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HOLLAND CREEK. Holland Creek, a perennial stream, rises three miles east of Anderson in central Grimes County (at 30°30' N, 95°56' W) and flows southwest for eleven miles to its mouth on the Navasota River (at 30°26' N, 96°05' W). It traverses an area of gently sloping terrain surfaced by clay soils that support grasses and mesquite. Patches of post oak, elm, and pecan woodlands line the creek in its upper reaches. Settlement in the area began with the arrival of Andrew Millican, who took land on the middle creek about 1820. In 1822 Francis Holland bought Millican's land and helped other families move to the area, which became known as Hollandale. Settlement of the upper creek began in 1833 when Henry Fanthorp purchased the eastern third of Holland's tract and established the Fanthorp Inn the next year. The community of Alta Mira, which developed on the west bank near the inn, was renamed Anderson in 1846 and soon became the county seat. The still-extant lumbering community of Apolonia was founded about 1835 on the creek's headwaters three miles east of Anderson.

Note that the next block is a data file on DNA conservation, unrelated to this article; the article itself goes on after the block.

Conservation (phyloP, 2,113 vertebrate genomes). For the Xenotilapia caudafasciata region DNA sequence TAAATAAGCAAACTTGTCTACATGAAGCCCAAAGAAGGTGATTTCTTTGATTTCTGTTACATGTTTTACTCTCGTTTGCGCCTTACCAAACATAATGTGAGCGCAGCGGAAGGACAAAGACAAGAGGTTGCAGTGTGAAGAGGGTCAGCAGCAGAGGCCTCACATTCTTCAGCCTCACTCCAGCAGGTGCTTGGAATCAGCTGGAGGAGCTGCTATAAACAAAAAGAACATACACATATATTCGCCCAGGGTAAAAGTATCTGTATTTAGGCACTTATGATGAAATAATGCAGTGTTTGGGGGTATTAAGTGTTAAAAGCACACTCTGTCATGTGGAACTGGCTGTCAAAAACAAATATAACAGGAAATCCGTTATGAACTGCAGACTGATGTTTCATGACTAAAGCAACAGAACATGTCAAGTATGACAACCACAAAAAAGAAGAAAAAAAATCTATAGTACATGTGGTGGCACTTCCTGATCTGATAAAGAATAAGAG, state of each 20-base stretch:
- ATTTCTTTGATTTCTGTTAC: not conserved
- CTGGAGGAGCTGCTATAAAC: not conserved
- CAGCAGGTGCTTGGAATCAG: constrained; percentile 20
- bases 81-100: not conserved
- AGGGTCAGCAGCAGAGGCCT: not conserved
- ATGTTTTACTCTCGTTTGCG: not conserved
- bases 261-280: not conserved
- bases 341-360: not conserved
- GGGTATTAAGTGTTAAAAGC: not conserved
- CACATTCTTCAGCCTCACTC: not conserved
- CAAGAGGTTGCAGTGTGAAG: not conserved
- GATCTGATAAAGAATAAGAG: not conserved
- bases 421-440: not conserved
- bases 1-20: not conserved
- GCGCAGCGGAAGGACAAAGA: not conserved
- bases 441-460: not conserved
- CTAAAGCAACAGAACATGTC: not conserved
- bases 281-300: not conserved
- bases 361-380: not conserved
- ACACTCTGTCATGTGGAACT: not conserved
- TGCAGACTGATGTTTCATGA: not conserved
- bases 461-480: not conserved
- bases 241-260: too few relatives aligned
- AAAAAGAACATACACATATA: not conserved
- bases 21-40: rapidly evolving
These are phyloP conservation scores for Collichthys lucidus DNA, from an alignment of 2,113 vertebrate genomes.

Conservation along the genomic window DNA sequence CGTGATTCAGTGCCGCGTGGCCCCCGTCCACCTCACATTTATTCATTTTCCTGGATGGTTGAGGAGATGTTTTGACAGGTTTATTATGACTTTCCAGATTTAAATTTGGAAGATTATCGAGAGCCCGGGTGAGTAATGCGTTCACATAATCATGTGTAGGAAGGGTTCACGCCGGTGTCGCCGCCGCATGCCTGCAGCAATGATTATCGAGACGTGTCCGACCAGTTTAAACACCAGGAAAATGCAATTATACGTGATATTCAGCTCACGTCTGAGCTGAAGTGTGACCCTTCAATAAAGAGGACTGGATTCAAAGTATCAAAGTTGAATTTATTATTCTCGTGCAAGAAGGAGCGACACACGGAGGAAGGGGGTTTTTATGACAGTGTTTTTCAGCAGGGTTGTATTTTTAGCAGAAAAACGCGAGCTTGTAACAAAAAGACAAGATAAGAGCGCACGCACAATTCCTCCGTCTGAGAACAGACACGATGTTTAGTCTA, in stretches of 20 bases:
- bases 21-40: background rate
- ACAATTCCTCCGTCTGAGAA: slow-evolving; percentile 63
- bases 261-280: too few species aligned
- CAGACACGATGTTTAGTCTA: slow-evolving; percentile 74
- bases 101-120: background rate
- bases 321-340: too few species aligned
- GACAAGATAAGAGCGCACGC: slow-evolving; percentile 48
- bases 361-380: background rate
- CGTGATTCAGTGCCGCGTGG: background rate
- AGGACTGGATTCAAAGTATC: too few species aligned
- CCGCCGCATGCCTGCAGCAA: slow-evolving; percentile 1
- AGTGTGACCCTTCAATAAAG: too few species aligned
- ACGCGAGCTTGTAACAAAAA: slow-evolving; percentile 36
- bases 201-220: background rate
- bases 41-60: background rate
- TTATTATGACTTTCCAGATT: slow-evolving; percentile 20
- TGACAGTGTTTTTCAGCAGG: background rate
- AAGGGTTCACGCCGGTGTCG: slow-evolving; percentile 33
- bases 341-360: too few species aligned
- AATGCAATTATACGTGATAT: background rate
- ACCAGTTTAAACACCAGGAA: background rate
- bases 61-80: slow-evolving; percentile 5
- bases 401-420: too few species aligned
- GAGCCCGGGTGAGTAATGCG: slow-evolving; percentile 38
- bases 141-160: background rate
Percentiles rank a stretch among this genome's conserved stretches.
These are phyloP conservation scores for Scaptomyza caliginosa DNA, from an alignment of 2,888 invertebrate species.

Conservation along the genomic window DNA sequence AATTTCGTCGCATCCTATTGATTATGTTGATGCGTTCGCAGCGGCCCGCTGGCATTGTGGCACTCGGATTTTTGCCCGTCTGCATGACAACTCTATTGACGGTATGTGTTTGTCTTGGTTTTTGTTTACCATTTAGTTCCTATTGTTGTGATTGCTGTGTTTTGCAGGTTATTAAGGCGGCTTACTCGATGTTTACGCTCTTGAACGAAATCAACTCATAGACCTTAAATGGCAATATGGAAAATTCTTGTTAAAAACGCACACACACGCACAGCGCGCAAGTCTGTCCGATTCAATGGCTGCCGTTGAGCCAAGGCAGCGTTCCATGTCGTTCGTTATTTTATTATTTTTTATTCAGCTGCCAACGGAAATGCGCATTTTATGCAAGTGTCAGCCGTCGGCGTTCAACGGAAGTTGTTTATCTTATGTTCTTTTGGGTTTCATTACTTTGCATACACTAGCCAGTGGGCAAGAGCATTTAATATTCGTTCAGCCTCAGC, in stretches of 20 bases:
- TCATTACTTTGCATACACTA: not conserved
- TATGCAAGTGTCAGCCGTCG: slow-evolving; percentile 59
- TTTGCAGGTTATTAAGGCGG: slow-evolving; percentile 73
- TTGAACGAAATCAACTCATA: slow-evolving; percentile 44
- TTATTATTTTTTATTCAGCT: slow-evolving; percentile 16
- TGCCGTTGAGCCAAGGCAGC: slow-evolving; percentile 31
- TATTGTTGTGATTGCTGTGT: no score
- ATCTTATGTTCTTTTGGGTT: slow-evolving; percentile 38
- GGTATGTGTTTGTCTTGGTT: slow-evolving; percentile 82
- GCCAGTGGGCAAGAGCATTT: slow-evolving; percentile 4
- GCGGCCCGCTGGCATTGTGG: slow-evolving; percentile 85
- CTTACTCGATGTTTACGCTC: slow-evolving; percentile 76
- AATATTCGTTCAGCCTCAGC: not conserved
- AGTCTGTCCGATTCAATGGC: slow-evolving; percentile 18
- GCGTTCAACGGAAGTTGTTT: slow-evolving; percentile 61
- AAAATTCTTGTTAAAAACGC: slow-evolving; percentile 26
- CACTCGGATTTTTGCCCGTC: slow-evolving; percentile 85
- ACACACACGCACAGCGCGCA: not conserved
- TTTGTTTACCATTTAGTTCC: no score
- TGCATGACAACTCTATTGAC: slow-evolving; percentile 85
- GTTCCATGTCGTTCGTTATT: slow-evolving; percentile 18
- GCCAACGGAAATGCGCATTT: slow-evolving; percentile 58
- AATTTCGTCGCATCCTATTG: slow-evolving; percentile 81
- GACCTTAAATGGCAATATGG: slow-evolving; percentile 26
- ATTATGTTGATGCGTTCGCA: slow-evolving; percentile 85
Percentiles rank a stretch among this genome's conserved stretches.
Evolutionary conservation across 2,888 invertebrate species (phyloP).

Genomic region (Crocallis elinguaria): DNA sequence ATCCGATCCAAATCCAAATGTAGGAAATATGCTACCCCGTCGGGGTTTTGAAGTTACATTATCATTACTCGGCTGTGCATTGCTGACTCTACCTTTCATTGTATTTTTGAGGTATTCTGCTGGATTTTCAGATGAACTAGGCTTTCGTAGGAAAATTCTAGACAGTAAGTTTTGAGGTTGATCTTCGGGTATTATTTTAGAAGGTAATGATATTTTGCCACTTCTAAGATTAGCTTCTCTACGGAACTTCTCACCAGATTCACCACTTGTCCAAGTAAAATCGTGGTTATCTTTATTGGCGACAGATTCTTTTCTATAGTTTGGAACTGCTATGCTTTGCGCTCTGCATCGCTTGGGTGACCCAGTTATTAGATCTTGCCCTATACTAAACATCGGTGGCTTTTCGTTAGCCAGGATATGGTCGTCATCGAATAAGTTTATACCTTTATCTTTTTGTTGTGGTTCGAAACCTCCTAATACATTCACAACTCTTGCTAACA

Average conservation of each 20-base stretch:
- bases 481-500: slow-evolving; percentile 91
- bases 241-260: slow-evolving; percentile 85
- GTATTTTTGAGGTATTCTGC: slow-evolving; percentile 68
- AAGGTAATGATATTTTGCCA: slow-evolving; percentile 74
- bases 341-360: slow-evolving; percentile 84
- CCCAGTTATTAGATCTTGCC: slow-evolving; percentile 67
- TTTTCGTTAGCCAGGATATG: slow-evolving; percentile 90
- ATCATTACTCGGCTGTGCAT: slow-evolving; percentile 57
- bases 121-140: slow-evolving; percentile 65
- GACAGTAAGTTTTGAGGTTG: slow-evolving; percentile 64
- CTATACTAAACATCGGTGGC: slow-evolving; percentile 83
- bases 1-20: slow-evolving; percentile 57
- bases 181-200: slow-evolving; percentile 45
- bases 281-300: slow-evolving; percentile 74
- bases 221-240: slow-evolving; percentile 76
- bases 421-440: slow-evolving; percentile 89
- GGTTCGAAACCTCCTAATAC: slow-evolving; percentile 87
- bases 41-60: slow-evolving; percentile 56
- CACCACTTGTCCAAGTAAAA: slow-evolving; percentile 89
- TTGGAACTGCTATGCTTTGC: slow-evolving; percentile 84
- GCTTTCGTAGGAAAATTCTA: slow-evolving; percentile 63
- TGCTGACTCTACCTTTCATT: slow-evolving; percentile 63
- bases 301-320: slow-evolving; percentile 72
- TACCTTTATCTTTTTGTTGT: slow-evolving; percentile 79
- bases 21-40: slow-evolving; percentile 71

BIBLIOGRAPHY:E. L. Blair, Early History of Grimes County (Austin, 1930). Grimes County Historical Commission, History of Grimes County, Land of Heritage and Progress (Dallas: Taylor, 1982).
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The following, adapted from the Chicago Manual of Style, 15th edition, is the preferred citation for this article.Handbook of Texas Online, "Holland Creek," accessed April 25, 2017, http://www.tshaonline.org/handbook/online/articles/rbh91.
Uploaded on June 15, 2010. Published by the Texas State Historical Association.